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MM: Molecular-Sensing Smartphone; Diamond Electrical Nanowires

In this episode of Manufacturing Minute, analyzing the world around us with a smartphone and electrical wires made from diamond bits.

Molecular-Sensing Smartphone

With all the things our smartphones can do these days — take photos, email friends, access the Internet, send directions, play music and even occasionally make phone calls — it’s hard to imagine what’s next. Well the recently announced Changhong H2 might have the answer — it can tell us what things are made of. 

Unveiled at the Consumer Electronics Show this year, the Android-powered H2 is the result of a partnership between three companies, one of which — Consumer Physics Inc. — created the SCiO Pocket Molecular Sensor, which is essentially a miniature spectroscope. The sensor works by shining near-infrared light on materials, which excites their molecules. The light that's reflected off the vibrating molecules is then analyzed to identify them by their unique optical signature and, in turn, determine the chemical composition of the material.

Although the sensor should work on almost any material, some of the suggested initial uses include checking the nutrient values of foods, the ripeness of fresh produce, or the authenticity of medications.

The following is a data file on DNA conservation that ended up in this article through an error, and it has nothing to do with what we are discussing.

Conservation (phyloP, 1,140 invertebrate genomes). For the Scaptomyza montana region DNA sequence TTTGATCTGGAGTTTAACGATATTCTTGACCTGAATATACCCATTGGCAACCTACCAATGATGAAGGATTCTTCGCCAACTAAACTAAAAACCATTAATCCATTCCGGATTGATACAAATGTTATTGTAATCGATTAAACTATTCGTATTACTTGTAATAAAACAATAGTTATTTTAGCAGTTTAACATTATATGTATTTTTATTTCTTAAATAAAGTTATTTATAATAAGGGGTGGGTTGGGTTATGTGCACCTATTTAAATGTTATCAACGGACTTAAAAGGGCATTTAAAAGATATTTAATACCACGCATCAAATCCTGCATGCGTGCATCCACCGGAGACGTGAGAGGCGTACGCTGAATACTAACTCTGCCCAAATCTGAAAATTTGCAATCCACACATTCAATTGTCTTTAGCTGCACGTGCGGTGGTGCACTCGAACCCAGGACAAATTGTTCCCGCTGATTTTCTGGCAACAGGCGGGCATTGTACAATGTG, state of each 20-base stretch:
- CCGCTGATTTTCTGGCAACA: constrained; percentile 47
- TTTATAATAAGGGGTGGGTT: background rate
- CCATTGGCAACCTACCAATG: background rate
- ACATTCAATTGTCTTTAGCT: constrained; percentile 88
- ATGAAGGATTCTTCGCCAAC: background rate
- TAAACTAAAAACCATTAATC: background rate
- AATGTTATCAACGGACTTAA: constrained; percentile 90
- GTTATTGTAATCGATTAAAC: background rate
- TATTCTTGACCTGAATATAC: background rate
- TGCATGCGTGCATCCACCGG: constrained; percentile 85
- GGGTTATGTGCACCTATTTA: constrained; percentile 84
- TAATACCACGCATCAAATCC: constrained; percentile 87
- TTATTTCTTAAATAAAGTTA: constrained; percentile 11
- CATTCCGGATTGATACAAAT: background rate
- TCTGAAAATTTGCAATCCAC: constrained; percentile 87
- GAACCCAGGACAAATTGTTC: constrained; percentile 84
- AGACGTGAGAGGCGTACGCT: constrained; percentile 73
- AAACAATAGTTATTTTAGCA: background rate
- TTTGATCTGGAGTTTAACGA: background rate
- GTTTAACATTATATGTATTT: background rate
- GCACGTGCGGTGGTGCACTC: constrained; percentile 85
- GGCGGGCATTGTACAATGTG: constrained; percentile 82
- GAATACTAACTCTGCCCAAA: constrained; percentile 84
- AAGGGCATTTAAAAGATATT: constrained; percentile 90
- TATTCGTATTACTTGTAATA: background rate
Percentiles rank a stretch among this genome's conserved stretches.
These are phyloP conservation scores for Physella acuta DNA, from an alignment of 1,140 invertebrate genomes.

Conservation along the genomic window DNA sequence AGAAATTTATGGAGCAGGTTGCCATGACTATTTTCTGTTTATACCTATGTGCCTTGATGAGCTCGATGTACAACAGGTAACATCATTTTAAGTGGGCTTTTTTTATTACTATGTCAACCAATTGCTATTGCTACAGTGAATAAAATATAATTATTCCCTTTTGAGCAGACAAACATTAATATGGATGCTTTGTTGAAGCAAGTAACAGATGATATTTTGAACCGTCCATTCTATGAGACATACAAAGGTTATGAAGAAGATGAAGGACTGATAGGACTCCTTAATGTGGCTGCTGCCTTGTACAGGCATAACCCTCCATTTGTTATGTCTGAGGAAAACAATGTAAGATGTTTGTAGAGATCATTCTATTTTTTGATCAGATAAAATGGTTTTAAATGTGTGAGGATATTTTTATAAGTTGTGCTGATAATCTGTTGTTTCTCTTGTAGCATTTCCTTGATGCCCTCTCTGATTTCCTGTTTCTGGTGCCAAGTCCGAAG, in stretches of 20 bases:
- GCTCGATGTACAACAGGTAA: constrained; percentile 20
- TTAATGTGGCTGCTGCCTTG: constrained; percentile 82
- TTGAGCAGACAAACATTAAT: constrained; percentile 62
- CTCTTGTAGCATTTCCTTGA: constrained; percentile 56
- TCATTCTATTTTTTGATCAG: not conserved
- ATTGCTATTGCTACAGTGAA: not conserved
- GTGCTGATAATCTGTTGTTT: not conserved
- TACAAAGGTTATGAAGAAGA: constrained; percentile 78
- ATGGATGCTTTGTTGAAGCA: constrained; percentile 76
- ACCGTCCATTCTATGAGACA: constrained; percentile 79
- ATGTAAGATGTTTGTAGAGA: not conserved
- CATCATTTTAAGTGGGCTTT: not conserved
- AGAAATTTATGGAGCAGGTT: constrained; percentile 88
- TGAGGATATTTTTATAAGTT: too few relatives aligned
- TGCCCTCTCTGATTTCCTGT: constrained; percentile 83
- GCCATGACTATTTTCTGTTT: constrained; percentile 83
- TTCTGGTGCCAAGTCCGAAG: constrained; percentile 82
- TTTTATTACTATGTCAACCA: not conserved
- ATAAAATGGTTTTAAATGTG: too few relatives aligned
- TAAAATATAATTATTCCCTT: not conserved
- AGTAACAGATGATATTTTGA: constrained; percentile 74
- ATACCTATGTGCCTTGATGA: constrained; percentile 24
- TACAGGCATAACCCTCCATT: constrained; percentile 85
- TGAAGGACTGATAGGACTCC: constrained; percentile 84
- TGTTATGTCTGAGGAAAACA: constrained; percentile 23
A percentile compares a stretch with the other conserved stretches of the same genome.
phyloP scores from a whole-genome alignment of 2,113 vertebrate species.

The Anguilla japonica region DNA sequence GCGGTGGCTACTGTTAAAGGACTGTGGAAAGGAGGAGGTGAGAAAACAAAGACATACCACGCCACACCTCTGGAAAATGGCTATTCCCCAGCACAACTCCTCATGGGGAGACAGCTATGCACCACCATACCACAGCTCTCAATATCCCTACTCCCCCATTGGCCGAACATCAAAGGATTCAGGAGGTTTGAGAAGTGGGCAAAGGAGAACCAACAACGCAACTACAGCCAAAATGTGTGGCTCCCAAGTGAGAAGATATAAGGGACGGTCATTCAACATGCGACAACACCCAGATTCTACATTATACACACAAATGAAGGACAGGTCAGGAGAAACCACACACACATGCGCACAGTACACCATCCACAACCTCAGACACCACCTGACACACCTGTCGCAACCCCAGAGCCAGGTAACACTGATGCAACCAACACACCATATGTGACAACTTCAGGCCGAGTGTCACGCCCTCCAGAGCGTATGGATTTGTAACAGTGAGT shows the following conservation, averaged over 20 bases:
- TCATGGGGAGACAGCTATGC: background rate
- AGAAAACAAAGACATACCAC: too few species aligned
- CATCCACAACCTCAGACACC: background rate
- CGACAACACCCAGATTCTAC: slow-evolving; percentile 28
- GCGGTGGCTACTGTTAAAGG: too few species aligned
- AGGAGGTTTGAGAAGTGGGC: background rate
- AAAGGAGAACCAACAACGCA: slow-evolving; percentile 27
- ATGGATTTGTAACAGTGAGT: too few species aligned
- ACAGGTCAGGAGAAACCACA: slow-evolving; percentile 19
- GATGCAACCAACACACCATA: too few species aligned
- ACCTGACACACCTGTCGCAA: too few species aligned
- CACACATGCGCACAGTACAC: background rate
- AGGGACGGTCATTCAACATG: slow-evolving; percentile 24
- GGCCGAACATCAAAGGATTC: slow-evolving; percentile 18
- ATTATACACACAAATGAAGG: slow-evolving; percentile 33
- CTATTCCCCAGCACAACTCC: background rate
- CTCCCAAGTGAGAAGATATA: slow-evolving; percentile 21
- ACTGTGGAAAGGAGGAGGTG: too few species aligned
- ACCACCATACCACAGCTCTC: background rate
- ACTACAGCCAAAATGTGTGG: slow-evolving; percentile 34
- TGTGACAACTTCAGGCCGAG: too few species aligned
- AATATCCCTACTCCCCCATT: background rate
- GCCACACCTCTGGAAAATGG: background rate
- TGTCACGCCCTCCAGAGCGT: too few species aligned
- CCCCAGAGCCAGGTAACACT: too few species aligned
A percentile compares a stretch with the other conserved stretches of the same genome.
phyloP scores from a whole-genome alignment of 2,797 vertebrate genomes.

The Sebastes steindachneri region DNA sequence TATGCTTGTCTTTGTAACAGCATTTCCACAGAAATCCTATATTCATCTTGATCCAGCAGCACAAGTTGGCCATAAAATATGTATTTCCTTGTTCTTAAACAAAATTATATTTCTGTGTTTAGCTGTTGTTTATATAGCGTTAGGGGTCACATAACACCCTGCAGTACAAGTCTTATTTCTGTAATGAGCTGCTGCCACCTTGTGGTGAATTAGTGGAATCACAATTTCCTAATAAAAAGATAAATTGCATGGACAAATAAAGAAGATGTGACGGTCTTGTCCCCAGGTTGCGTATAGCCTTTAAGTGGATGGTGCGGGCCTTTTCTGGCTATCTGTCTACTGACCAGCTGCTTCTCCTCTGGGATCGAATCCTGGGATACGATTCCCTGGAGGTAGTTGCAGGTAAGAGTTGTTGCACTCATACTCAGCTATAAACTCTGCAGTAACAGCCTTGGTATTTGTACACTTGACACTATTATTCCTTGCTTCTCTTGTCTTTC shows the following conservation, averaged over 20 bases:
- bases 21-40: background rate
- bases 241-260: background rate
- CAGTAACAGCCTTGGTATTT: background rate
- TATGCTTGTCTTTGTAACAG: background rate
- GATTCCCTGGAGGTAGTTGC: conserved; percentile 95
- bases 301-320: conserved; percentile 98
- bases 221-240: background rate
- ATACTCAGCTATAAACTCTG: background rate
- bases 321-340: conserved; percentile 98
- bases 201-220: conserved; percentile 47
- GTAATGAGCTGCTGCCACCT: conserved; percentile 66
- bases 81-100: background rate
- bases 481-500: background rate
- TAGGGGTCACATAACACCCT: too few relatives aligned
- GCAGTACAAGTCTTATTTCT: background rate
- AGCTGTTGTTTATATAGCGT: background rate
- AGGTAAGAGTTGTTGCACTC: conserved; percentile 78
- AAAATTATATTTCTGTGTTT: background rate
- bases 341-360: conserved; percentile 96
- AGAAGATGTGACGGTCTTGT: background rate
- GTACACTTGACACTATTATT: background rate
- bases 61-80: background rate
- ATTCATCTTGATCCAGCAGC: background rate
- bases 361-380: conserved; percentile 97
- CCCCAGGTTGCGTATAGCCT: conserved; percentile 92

Is this something consumers would use? Would this miniaturized technology be useful in a manufacturing setting? Tell us what you think by leaving your comments below. 

Electrical Wires Made From Diamond Bits

Scientists have created the thinnest electrical wire possible, using the thinnest cut of diamonds.

And when I say thin, I mean thin — as in just three atoms wide — thin.

Physicists from Stanford University created the nanowires using diamonoids — the smallest component part of a diamond. A Sulphur atom was attached to each diamonoid and made to bond with copper ions in a solution.

Researchers say the nanowires basically build themselves via a phenomenon called van der Waals force. Described as similar to LEGO blocks, the pieces only fit together a certain way. The result is a conductive core of copper and Sulphur atoms and a diamondoid insulating shell.

Researchers are now experimenting with different materials in place of Sulphur and cooper to see what other kinds of nanowires can be created with the same technique.

Scientists say these minuscule wires could be used in a range of applications, including electricity-generating fabrics and optoelectronic devices, as well as improving light-emitting diodes and solar cells.


In what ways do you see these microscopic electrical wires being used? Let us know what you think in the comments below.

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